Tuesday, 21 October 2014
Thursday, 31 July 2014
One of my assignments at college was to write an essay on ethical fashion. A topic that quite honestly I hadn't taken much interest in. My research however became very interesting and I discovered things that were completely wrong and unexpected.
I was graded an A for this essay, I'm so proud and would like to share it with you all:
Copyright of Jessica Clarke
The purpose of this essay is to discuss and examine the issue of ethical fashion; what it is, how it is achieved, its positives, negatives and rarity. All of my information has been sourced reliably and can be backed up with evidence (see following figures). All opinions expressed are personal unless otherwise stated. I am aiming to show two sides to the argument regarding whether fair, ethical fashion is a household necessity or is a personal choice; especially with regards to the current economic climate.
Ethical fashion is defined as: An approach to the design, sourcing and manufacture of clothing which is both socially and environmentally conscious. Sustainable fashion – using more environmentally-friendly materials and methods in clothing production – is part of this larger trend.
Ethics itself is defined as: moral principles that govern a person's behaviour or the conducting of an activity.
Ethical fashion is widely known as purchasing clothes that are guilt free. In order to have a clean conscience in the sense of fashion are your garments; sourced from fair, equal and safe production lines, made up from animal free and ecological friendly fabrics.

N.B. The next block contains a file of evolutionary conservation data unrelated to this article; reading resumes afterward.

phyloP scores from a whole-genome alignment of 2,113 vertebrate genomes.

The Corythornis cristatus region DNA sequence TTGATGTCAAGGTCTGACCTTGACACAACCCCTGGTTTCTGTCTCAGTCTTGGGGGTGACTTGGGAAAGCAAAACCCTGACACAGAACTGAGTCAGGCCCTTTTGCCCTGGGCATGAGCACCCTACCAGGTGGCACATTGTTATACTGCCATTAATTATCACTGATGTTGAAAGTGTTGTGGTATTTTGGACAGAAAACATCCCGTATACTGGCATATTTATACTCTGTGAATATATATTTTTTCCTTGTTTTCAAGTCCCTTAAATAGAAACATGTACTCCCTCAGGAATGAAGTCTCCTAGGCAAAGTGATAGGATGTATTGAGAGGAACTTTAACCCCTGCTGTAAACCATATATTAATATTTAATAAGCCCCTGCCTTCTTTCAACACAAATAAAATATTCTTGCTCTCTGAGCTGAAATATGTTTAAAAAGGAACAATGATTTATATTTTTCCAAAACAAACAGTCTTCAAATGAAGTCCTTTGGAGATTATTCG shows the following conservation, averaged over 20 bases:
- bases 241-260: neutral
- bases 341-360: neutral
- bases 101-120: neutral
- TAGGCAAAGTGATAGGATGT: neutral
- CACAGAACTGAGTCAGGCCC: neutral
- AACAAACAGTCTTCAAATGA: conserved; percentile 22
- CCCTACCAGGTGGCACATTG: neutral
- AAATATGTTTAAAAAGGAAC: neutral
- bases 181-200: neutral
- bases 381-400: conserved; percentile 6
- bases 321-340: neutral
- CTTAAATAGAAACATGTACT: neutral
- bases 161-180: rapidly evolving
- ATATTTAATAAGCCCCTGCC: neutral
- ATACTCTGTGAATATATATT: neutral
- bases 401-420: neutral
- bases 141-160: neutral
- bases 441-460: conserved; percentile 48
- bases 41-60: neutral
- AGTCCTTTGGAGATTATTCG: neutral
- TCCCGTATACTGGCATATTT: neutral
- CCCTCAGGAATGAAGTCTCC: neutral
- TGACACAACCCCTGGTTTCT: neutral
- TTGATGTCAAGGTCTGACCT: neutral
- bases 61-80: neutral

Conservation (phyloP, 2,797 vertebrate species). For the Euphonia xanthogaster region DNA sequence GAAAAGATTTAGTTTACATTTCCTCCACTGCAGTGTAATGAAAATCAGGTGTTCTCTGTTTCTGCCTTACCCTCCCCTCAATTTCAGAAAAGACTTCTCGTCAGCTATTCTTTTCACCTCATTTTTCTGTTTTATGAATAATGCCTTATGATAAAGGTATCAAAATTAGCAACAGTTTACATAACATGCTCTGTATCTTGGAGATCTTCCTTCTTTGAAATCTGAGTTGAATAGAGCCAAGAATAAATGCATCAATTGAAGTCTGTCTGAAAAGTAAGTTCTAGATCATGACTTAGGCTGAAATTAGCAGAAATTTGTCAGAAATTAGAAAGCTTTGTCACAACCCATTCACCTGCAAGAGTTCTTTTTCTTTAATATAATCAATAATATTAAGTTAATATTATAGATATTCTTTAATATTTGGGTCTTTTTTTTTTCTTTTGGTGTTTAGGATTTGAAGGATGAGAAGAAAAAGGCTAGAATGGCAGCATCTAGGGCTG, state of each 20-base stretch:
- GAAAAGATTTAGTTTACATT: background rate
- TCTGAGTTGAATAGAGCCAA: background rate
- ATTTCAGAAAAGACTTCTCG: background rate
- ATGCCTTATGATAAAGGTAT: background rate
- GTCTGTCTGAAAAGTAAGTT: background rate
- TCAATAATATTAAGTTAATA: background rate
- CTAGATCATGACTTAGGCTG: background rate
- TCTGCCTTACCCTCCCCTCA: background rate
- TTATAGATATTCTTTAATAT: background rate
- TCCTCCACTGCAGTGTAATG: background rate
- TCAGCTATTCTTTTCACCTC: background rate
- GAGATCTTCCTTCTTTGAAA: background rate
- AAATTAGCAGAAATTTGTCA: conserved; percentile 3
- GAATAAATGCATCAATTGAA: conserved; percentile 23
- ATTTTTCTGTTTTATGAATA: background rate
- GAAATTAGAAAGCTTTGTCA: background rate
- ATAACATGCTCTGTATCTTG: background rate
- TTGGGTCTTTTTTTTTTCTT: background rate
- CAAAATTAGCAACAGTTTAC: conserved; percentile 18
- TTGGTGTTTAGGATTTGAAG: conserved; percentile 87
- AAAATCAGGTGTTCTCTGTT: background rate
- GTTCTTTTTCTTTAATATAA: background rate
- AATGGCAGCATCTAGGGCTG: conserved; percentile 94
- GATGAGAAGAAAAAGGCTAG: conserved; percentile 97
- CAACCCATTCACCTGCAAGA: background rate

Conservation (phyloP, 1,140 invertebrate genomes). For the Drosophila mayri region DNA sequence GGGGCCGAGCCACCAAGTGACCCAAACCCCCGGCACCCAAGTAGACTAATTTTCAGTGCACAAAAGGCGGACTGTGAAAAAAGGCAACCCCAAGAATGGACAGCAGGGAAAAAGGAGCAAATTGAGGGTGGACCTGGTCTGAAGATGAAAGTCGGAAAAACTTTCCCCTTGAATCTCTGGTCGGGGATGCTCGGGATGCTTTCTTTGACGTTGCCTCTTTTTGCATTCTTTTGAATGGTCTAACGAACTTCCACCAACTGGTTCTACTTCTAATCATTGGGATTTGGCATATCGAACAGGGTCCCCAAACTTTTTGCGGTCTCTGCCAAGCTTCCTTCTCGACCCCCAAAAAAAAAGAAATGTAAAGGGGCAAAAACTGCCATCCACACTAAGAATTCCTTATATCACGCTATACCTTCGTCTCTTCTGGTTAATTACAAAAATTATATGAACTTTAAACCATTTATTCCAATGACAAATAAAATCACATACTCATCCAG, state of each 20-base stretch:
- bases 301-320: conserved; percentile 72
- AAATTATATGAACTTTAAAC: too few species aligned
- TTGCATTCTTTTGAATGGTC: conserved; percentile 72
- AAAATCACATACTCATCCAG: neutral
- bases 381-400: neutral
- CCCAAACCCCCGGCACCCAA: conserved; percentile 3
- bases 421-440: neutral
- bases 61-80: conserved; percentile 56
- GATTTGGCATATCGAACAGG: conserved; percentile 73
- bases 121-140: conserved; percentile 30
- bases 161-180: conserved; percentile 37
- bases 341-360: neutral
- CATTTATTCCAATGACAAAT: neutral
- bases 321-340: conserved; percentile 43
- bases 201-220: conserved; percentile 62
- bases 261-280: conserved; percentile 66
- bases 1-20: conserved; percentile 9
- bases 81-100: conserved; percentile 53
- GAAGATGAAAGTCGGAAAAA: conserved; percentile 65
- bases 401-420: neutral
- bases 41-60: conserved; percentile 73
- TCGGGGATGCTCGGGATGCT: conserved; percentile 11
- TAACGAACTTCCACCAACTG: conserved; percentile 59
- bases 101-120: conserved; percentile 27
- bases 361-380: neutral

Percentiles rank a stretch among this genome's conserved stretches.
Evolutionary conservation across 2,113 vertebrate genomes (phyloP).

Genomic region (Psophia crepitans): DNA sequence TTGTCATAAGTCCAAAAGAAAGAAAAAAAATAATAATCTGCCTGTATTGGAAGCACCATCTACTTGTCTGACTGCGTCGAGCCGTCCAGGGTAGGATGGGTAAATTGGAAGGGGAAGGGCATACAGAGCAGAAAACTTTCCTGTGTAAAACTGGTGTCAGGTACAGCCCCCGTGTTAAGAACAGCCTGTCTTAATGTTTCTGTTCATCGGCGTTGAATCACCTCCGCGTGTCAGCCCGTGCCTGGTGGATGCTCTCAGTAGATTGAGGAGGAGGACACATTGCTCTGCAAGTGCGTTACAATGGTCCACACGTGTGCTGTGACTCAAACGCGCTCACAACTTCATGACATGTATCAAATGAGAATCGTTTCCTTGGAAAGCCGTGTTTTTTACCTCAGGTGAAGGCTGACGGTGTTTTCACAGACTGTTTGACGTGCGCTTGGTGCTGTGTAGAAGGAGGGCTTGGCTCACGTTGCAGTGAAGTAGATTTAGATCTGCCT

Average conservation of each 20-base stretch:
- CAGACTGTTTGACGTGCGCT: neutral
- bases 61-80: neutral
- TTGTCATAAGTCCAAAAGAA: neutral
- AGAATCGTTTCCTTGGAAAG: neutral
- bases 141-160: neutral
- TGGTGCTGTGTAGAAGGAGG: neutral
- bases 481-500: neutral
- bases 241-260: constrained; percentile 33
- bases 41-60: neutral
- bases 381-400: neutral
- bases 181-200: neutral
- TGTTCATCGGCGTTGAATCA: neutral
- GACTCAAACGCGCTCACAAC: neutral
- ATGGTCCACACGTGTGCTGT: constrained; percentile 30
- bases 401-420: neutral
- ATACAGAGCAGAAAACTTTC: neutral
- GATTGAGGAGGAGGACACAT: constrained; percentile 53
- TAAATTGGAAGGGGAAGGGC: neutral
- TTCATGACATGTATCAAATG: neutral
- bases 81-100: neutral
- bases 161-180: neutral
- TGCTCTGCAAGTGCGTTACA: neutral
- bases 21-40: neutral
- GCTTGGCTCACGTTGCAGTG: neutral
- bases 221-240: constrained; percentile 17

A massive talking point of ethical fashion at the moment is the fur trade. The fur trade is a worldwide industry that deals with the sourcing and sale of animal fur.
Today the importance of the fur trade has changed. Rather than needing fur for warmth to survive, nowadays fur is demanded to make a fashion statement and is commonly recognised as a couture material. The reality however is, fur is being produced cheaper than ever and is more than easy to get hold of; which in my opinion should lesser its value.
All animal right organisations oppose the fur trade- especially the way it is carried out to the current day. More than 50 million animals are violently killed for use in fashion every year; an unimaginable number that can only be achieved through quick thoughtless methods such as gassing, electrocution, and neck breaking. Many animals are still alive while they are skinned and break limbs trying to escape.
An example of a designer that is against the fur trade is Stella McCartney who was brought up as a vegetarian on an organic farm in the English countryside. However, the decision she made not to use leather or fur is not just because she doesn’t eat animals or that that millions of animals each year. It’s because she believes in the connection between fur and leather and the environment. Stella is very ethical in her production of garments and is often seen campaigning for change in the fashion industry.
Some people argue that using the fur of animals is economical but in fact the fur is not a by-product of the meat industry. Therefore the industry produces a lot of waste; corpses are left to rot which also makes the conditions for employees unbearable.
Alternatives to achieving the fur have been suggested. Such as stunning animals before skinning them, or injecting them so they feel less pain. But ultimately, this industry aims to produce quickly and cheaply as it takes more than one animal to make a garment.
Personally, I think that killing animals for fur is no different to killing them for meat. So I believe it would be hypocritical to say that the whole industry should be abolished. Instead, the animals should be treated with more respect; raised in better conditions and killed before being skinned so they feel no pain.